As “The Poker Philosopher”, and in honor of one of my favorite non-poker blogs, I occasionally consider the ethical dimensions of a high-profile controversy in the poker community. In this edition, I address a long-standing controversy in the online poker world, in response to a question about Heads-Up Displays (HUD’s) posed in a recent comment. Older editions of The Poker Ethicist are available in the archives.
In response to a recent post I made about using a HUD, commenter “Elmer Fudd” asked,
“I would like you to comment on the ethics of using a HUD in the first place. It most certainly gives you an edge over players that don’t use such software and provides you with stats that you couldn’t readily obtain during a live game. I guess I’m an old-fashioned poker purist, but anything that gives you a slight edge over other players is cheating. “
I would say anything that gives you an unfair edge is cheating. Sleeping and eating better than my opponents gives me an edge. Reading more books than they do gives me an edge. Using a second monitor gives me an edge over opponents attempting to multi-table on a single monitor. Yet none of these is unfair, because my opponents have equal opportunity to take advantage of them.
An edge becomes unfair when it violates the rules of the game as defined by the casino or site hosting the game. Even if you disagree with a particular rule or believe that other players are violating it, violating it yourself is unethical because it is essentially dishonest. By playing on a particular online poker site or at a particular casino, you are promising your fellow players that you will abide by a particular set of rules. This defines the parameters of the game, the ways in which players may and may not seek an edge.
When I sit down at a live game, I accept and agree that physical tells will be part of the game, and that signaling to a partner at the table will not. My opponents, in turn, agree to the same. They know that to keep up with me in this contest, they will need to practice their face-reading skills but not their sign language. If I were colluding with another player, this would gain me an unfair advantage, because it is one my opponents are not expecting me to have and one that they have themselves agreed not to pursue.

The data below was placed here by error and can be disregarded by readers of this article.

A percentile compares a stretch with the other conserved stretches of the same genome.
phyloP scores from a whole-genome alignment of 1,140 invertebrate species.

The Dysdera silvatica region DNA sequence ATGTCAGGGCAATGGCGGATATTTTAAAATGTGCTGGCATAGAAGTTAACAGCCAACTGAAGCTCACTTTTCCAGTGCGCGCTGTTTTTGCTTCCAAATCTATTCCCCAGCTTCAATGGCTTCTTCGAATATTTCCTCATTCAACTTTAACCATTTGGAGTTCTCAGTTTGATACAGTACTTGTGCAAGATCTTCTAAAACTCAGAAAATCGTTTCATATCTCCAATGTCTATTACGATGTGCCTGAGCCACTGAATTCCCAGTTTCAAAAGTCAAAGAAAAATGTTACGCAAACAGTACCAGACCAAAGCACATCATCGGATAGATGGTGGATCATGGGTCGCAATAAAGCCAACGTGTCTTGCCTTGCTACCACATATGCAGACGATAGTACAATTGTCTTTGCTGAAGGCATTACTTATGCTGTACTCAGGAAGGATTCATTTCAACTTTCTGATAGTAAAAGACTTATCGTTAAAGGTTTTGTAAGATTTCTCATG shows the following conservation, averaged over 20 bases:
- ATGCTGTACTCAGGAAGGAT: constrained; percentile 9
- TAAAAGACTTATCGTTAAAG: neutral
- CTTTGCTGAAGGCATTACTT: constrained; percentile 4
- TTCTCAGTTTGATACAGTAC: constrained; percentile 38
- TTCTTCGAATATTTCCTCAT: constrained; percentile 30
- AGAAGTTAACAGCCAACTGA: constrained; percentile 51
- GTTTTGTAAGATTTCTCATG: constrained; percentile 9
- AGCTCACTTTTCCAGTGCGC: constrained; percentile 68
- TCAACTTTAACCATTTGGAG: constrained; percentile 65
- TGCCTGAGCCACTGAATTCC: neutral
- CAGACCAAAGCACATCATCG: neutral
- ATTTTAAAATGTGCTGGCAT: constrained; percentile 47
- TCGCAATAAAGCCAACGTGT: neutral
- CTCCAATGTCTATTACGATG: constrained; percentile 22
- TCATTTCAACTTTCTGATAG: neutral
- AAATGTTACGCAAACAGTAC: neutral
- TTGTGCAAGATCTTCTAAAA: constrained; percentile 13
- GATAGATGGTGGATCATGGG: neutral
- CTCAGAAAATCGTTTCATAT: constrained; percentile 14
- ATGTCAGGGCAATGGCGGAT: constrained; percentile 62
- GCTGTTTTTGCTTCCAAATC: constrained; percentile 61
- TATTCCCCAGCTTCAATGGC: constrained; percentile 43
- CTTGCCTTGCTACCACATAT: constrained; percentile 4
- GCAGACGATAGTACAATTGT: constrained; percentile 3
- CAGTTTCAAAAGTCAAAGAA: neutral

On sites that allow them, HUD’s are a legitimate part of the game. Insofar as they do not violate a site’s terms and conditions, then everyone playing on the site implicitly agrees that they are allowed. Some may use them more than others, and some may choose not to use them at all. Similarly, I might choose not to attempt to pick up physical tells during a live game, but this does not make it unethical for my opponents to do so. As long as I have the same opportunity, the playing field is level.
Using a HUD on a site that prohibits it, even if you were to find a way to make the HUD work and to evade detection, would not be ethical. Doing so would violate your agreement with the site and with your fellow players on that site. It would give you an edge that your honest opponents would not enjoy, and this would be unethical.
Online poker is not merely a derivative form of live poker. It bears many similarities, but also many differences. Just because something would not be allowed or possible in a live setting does not mean that it is unethical when done online, any more than a rule prohibiting cell phones at the table at the Rio would it make unethical to use a cell phone at the table at MGM. Different venues have the right to establish their own rules. Some players may prefer the rules generally found in a live setting to those found online, but they may not impose their preferred rules as an ethical obligation on their online competitors.